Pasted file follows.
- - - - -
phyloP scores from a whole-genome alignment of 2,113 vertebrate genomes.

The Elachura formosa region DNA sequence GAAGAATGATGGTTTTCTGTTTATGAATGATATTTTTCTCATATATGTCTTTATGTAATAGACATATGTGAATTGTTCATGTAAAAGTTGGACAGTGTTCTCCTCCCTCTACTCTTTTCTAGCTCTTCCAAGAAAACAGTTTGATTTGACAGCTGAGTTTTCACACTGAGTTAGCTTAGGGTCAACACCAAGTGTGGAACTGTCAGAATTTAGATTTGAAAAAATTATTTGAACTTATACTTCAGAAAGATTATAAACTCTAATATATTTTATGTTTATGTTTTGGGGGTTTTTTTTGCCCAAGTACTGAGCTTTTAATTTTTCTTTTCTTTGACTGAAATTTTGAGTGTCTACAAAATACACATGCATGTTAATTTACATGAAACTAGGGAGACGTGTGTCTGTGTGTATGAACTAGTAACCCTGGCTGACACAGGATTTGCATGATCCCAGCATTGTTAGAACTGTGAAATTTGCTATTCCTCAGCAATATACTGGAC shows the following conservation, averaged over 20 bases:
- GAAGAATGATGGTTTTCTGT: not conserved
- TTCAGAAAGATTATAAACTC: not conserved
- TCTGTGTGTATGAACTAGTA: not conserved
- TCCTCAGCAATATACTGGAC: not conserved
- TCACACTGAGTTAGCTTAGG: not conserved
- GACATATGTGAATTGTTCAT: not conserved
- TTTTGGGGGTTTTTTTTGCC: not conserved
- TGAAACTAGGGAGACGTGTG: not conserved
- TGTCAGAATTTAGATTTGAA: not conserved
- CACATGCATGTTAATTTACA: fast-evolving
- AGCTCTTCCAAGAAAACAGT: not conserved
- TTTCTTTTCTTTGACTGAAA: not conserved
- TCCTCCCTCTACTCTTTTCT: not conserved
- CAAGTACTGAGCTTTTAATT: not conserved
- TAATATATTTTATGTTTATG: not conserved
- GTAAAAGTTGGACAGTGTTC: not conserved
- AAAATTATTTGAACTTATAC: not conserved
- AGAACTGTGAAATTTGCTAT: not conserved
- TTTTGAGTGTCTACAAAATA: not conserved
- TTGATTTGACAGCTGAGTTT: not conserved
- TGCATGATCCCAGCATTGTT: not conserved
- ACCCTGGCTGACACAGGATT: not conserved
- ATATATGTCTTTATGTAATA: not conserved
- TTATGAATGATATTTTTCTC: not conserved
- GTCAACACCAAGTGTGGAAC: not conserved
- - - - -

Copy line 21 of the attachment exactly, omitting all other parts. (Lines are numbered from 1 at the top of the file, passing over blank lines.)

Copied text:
- TTTTGAGTGTCTACAAAATA: not conserved